Invasive weeds: Guidance for the control of invasive weeds in or near fresh water


Our native flora and fauna represent a wealth of diversity within the distinctive character of the wildlife habitats that we all appreciate. Many species have been introduced either deliberately or accidentally since Roman times and some of these have added to the character of the countryside and, more often, our towns and gardens. Victorians were obsessed by the beauty and structure of wild plants and introduced many species from the furthest corners of the British Empire. We live today with the consequences of some of these introductions, which have thrived in our climate and environment.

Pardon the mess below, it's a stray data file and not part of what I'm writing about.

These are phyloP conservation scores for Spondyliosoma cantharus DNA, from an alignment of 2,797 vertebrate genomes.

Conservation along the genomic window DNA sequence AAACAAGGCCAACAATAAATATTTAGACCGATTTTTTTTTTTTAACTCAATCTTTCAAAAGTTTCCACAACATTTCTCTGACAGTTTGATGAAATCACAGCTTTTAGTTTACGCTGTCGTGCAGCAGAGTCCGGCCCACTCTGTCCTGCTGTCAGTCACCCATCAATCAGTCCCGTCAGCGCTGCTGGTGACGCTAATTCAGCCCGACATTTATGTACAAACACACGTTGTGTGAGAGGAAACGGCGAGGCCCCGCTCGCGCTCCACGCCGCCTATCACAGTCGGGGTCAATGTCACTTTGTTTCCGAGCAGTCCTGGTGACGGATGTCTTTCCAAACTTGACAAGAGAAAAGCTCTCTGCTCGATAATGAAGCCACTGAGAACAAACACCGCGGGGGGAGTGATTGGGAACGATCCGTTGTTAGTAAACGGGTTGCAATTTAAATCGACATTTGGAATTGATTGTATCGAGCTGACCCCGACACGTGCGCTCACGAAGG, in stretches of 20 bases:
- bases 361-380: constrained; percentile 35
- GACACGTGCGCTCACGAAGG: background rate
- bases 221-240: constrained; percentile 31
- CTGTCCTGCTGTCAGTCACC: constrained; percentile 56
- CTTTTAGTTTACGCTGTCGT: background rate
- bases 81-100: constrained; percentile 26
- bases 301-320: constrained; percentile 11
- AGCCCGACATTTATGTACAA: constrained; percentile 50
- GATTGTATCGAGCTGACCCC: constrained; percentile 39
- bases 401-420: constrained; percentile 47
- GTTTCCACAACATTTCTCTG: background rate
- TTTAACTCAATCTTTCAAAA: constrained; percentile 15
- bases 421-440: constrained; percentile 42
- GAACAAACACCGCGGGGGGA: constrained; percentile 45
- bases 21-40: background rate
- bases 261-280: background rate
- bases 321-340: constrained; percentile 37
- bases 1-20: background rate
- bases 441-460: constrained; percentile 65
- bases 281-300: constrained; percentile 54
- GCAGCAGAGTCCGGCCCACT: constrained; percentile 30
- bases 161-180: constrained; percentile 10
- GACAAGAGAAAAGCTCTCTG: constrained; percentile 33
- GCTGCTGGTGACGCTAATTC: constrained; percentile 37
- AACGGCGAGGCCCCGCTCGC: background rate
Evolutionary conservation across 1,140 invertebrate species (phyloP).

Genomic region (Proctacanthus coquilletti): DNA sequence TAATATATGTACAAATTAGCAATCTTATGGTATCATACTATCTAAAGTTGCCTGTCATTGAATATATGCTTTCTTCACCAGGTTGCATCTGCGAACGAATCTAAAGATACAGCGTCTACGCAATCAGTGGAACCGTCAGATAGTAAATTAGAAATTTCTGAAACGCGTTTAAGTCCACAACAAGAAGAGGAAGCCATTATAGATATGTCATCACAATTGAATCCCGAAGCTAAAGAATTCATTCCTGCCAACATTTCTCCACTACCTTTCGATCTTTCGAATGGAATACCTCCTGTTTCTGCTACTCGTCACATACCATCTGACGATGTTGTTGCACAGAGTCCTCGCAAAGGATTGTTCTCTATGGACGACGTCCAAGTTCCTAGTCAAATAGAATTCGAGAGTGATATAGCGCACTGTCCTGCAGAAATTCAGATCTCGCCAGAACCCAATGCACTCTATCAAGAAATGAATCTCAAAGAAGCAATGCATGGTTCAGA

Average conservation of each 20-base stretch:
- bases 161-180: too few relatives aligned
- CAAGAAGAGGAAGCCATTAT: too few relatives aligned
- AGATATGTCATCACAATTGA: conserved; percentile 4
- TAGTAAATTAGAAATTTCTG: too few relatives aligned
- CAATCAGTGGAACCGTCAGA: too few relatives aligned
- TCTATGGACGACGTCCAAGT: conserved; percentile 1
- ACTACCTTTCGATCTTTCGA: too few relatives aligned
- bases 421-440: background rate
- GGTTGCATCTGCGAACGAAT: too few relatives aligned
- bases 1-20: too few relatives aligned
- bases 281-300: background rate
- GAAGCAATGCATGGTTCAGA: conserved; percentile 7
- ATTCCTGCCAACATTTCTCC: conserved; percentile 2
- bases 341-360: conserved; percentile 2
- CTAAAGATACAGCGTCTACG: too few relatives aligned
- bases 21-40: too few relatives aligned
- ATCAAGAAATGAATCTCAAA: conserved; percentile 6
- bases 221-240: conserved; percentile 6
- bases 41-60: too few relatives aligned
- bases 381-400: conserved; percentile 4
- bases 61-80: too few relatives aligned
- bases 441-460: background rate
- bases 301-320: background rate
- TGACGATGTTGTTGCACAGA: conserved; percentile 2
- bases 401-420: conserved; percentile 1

In more recent times, there has been an unprecedented increase in the rate of new species being brought into the  country, many associated with water. Some introductions give considerable cause for concern and action needs to be  taken. Environment Agency staff are dealing with more and more requests for advice from members of the public and organisations about how they should deal with such species.

Problems caused by introduced water and waterside plants include blockage of drainage channels, ousting native vegetation, deoxygenation causing fish mortalities, limiting safe access to water and, in some cases, posing significant health risks to the public and livestock.

Important research on how to minimise the impacts of invasive plants is being carried out by the Centre for Aquatic Plant Management. Their experience and technical expertise has been instrumental in compiling this booklet which focuses on those bankside and aquatic species that are causing most concern and generate the most enquiries.

I hope that you will find the information in this booklet useful.

Barbara Young
Chief Executive of the Environment Agency

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